The astonishing new novel by the NYPL Young Lions Fiction Award-winning author of The Instructions.
Bubblegum is set in an alternate present-day world in which the Internet does not exist, and has never existed. Rather, a wholly different species of interactive technology--a "flesh-and-bone robot" called the Curio--has dominated both the market and the cultural imagination since the late 1980s. Belt Magnet, who as a boy in greater Chicago became one of the lucky first adopters of a Curio, is now writing his memoir, and through it we follow a singular man out of sync with the harsh realities of a world he feels alien to, but must find a way to live in. At age thirty-eight, still living at home with his widowed father, Belt insulates himself from the awful and terrifying world outside by spending most of his time with books, his beloved Curio, and the voices in his head, which he isn't entirely sure are in his head. After Belt's father goes on a fishing excursion, a simple trip to the bank escalates into an epic saga that eventually forces Belt to confront the world he fears, as well as his estranged childhood friend Jonboat, the celebrity astronaut and billionaire. In Bubblegum, Adam Levin has crafted a profoundly hilarious, resonant, and monumental narrative about heartbreak, longing, art, and the search for belonging in an incompatible world. Bubblegum is a rare masterwork of provocative social (and self-) awareness and intimate emotional power.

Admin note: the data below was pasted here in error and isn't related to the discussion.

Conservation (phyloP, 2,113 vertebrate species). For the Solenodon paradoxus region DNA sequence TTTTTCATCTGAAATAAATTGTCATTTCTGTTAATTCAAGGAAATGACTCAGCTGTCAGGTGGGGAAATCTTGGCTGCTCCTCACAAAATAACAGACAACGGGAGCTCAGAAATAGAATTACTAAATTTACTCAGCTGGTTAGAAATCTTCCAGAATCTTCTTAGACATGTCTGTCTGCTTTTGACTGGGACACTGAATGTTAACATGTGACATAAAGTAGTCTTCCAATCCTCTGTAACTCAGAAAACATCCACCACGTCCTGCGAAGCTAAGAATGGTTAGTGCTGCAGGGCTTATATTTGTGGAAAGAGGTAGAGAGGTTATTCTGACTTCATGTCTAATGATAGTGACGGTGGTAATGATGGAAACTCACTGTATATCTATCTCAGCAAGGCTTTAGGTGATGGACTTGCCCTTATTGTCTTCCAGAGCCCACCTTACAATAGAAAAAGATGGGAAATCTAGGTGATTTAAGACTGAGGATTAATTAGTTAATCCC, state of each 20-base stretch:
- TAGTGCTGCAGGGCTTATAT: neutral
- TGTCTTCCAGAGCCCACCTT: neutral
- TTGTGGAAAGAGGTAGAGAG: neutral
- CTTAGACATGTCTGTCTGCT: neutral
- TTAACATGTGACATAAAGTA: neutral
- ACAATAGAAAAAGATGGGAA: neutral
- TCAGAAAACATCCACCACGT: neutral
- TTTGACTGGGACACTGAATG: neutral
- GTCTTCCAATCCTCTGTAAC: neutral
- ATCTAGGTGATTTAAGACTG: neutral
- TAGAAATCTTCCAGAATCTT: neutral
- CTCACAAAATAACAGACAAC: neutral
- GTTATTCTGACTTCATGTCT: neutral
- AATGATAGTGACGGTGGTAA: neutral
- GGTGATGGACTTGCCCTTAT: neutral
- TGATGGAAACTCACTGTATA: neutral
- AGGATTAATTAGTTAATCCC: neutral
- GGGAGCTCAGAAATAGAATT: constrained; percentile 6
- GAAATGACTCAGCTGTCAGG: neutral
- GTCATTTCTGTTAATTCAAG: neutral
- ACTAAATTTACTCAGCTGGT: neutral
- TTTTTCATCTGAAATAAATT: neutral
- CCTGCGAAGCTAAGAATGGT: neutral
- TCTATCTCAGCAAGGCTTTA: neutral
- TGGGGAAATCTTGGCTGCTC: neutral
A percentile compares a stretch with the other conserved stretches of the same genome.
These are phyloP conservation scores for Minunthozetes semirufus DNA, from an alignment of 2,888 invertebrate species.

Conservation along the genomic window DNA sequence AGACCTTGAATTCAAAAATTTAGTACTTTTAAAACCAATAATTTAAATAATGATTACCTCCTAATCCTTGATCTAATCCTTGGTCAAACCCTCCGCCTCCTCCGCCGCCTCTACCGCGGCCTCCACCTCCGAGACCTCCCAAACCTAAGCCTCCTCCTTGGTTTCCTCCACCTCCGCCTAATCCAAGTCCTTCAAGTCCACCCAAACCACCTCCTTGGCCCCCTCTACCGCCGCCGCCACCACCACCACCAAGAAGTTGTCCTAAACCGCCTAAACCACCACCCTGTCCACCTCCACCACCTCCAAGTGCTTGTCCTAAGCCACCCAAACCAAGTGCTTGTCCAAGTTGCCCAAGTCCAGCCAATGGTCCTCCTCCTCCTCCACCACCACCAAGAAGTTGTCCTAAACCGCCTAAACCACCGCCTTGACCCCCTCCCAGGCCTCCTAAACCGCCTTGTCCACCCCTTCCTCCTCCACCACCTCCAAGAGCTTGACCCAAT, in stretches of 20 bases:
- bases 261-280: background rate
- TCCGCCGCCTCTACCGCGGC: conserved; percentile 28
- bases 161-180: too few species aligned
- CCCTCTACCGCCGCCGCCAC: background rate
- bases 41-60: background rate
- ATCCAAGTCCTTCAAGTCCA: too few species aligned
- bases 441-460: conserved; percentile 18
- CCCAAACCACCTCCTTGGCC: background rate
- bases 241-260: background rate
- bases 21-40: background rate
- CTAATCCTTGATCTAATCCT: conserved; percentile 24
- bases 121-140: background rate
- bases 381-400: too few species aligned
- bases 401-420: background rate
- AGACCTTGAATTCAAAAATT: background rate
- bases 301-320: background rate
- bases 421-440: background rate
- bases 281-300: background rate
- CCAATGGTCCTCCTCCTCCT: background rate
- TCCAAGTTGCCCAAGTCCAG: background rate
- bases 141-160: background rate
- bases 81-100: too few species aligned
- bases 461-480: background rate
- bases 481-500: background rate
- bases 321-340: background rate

About the Author
ADAM LEVIN is the author of The Instructions and Hot Pink. He has been a New York Public Library Young Lions Fiction Award winner, a recipient of a National Endowment for the Arts fellowship, and a National Jewish Book Award finalist. A long-time Chicagoan, Levin currently lives in Gainesville, Florida.
Named a Most Anticipated Book of 2020 by The Boston Globe and The Chicago Tribune
“Adam Levin is one of our wildest writers and our funniest, and Bubblegum is a dazzling accomplishment of wit and inventiveness – an irrepressible and insanely entertaining examination of our obsessive culture that doesn’t forget to be fond of that which it is satirizing. Levin’s keen and ornery mind, reveling in the world with vast energy, shows us new ways of loving it.” George Saunders, author of the Booker Prize-winning Lincoln in the Bardo
“Adam Levin’s brilliant, inventive, fully imagined alternative world gives us insight and clarity about the actual world we live in. We are implicated, warned, but what a hilarious ride. Bubblegum is a wild, ambitious, and original novel. Levin is a wonder.” Dana Spiotta, author of Eat the Document